Live Review: Disq, Diane Coffee, Fizzle Like a Flood, Frederick Julius; Thick Paint tonight…

Category: Reviews — Tags: , , , , , — @ 12:38 pm June 3, 2019

Disq at Slowdown Jr., June 2, 2019.

by Tim McMahan,

Weekend recap:

Friday night Doug Kabourek, a.k.a. Fizzle Like a Flood, re-emerged from a long performance hiatus to play a six-song solo-acoustic set at B-Side in Benson opening for Frederick Julius, a.k.a., Matt Geiler, who was celebrating the release of a new album. 

Fizzle Like a Flood at Benson B-Side May May 31, 2019.

Kabourek’s six songs spanned his career, from new to old, capping it with “Believe in Being Barefooot” off his masterpiece, Golden Sand and the Grandstand. I bet Doug see from stage all the people in the audience who were singing along. 

He’s one of those people (and I know lots of them in Omaha) who doesn’t realize how talented he his. It’s almost like a sickness around here — running into musicians and artists who create works of art and then move on to something else, leaving us wondering why they’re not doing it anymore (I assume the need to pay bills has something to do with it). Kabourek’s voice sounded the same as the first time I heard him perform nearly 20 years ago. So if he just wants to play opening slots, I’m all for it, as long as he keeps playing. 

Frederick Julius at Benson B-Side May 31, 2019.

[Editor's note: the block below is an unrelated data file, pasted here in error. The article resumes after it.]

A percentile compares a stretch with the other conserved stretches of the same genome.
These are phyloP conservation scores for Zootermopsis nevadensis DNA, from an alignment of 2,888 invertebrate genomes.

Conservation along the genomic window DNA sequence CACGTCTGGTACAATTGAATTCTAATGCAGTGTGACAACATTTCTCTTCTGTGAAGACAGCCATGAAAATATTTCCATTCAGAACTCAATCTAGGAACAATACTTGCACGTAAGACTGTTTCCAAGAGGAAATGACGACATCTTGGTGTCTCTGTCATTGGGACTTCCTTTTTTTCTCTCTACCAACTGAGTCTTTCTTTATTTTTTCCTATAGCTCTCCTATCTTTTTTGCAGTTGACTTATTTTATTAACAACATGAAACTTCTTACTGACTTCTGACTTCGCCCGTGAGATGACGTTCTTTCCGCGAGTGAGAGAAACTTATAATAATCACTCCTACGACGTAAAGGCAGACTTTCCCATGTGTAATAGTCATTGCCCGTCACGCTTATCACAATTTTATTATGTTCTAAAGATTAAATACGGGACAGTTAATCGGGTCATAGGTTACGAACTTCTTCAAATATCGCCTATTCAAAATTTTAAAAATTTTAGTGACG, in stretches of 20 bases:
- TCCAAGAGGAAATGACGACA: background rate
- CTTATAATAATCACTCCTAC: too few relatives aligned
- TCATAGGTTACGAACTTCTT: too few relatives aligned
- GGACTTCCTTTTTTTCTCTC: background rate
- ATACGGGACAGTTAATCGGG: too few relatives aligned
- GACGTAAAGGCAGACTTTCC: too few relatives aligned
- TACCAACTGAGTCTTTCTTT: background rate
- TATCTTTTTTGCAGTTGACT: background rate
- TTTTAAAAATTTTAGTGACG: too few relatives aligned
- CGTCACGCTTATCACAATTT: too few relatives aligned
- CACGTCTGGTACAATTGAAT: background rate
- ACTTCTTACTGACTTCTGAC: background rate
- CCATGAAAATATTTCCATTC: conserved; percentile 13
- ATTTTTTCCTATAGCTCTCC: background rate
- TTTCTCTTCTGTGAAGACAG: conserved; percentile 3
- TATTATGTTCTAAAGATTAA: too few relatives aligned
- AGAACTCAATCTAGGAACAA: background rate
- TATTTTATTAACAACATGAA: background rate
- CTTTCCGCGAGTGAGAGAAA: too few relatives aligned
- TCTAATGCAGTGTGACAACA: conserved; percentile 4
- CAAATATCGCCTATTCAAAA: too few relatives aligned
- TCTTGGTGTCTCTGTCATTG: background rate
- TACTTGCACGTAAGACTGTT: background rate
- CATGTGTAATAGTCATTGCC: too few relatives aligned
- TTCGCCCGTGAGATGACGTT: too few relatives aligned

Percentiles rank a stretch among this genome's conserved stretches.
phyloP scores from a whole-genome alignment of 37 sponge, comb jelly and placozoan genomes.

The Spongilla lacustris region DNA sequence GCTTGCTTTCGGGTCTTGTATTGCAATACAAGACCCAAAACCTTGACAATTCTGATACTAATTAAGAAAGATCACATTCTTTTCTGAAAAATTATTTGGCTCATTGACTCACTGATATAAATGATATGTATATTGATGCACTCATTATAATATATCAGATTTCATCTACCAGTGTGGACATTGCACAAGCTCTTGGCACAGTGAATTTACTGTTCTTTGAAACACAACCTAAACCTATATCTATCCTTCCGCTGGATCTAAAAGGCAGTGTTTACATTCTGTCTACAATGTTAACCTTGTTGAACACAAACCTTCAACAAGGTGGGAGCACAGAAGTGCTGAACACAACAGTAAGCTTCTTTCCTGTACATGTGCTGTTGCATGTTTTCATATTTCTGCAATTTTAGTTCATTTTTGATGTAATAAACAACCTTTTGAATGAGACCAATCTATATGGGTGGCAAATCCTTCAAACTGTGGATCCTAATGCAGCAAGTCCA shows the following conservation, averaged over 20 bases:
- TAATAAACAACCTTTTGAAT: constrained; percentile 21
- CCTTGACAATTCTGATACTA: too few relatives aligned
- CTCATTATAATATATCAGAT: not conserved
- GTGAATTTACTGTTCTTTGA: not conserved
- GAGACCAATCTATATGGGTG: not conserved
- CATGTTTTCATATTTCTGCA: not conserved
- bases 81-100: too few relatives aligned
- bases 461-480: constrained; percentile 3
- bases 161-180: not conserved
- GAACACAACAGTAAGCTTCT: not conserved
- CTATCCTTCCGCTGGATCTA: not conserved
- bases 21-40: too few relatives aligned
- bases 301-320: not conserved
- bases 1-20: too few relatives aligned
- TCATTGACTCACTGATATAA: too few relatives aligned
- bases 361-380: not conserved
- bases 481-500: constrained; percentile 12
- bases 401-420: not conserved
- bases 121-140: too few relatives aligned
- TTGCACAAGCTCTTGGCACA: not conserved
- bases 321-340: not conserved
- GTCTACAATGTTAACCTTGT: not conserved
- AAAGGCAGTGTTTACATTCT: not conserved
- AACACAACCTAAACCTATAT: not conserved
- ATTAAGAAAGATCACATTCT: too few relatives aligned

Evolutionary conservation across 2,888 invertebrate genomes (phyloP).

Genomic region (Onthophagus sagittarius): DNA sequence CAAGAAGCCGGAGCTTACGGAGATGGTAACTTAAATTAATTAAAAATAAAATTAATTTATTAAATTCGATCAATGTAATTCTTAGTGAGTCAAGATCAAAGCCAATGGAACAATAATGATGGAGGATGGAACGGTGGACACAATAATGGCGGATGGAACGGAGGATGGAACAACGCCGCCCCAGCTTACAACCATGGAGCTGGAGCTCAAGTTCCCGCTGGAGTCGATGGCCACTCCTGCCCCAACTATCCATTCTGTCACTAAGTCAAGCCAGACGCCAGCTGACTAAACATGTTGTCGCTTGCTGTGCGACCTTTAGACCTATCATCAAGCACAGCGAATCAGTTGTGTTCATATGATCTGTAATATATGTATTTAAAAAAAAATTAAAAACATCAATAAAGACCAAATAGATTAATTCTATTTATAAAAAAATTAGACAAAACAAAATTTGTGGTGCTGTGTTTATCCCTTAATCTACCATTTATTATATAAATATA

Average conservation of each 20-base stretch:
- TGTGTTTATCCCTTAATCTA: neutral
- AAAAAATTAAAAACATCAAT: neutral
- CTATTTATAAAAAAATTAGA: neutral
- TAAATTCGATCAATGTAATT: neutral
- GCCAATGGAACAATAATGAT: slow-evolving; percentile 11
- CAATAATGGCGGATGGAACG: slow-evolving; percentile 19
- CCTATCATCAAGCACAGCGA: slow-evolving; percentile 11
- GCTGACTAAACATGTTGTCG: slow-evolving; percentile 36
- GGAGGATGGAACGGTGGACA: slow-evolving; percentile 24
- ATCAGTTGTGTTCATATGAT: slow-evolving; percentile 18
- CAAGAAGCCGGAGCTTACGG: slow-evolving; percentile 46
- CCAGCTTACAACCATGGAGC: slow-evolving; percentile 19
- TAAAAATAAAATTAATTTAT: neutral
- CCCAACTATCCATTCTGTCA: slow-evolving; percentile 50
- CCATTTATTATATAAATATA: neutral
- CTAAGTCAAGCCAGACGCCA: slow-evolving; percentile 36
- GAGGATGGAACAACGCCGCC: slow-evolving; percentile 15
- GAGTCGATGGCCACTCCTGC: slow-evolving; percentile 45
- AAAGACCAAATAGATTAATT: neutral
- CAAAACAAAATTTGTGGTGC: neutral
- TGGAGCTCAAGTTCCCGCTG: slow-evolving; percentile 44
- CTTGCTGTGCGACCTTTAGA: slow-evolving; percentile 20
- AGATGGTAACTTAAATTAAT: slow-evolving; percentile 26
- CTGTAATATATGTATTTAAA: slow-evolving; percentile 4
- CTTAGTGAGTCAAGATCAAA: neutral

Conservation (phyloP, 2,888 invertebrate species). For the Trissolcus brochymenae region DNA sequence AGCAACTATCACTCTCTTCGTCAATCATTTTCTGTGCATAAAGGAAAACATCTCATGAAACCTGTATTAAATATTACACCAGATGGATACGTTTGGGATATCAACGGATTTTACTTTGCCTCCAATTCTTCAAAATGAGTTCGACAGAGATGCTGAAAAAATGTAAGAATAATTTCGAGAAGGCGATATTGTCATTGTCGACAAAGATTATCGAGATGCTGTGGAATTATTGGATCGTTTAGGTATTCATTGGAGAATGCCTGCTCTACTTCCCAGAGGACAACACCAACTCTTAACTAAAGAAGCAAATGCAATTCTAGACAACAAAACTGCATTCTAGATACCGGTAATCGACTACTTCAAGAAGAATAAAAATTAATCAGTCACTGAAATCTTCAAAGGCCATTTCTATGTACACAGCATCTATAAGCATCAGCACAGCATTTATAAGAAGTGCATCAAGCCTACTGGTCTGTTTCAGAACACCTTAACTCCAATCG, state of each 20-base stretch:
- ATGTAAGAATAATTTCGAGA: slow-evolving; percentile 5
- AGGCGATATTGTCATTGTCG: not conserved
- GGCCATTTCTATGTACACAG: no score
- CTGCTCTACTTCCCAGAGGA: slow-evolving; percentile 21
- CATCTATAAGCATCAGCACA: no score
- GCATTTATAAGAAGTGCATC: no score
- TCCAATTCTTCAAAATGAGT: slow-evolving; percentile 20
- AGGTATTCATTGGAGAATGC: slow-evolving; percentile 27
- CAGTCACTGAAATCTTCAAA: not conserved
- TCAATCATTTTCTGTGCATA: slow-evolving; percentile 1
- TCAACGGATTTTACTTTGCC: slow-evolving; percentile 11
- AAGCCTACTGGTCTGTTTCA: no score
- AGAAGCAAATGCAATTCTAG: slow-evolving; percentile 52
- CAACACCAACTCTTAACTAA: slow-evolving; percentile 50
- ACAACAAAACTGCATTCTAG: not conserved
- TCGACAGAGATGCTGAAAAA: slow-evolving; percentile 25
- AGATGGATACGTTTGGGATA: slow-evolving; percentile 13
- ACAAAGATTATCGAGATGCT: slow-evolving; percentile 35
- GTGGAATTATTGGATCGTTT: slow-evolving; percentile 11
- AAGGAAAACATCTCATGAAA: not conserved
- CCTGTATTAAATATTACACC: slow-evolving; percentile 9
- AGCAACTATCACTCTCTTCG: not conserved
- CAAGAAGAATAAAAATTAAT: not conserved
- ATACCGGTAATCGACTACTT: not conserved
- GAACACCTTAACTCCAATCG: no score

Geiler has put together a cracker-jack band that embodied the vision he’s created on his new album, Fixers and Elixers. The music is pure ’60s Beach Boys fun-in-the-sun pop, and what gave it wings was the harmony vocals provided by a couple guys (one being his brother?) who augmented Geiler’s embraceable voice with authenticity, and by that I mean they sounded like Beach Boys harmonies.

The songs ranged from those beachy numbers to more indie-fied pop melodies, many augmented by a doo-wap counter. Fun stuff and Geiler clearly was having a blast on stage — a natural performer whose quick wit was as abundant as his melodies, interspersing small bits and stories between every song. Often funny, there were times when I wish he’d just play a few songs in a row before doing the next schtick. That said, the crowd ate it up. 

This was the first rock show I’ve seen at B-side, and the sound was very bright — lots of high end bouncing around the room, powered by a light-duty PA that left out the bottom of the mix. It’s a good stage that could be even better with a little investment in the sound system. 

I felt lucky to be among the 20 or so people at Slowdown Jr. last night for the Omaha debut of Madison band Disq, one of the best live indie acts I’ve seen in a long time. The 5-piece powered by Isaac deBroux-Slone and Raina Bock released their first 7-inch as part of the Saddle Creek Document series and has since become one of indie’s “buzziest” bands, for good reason.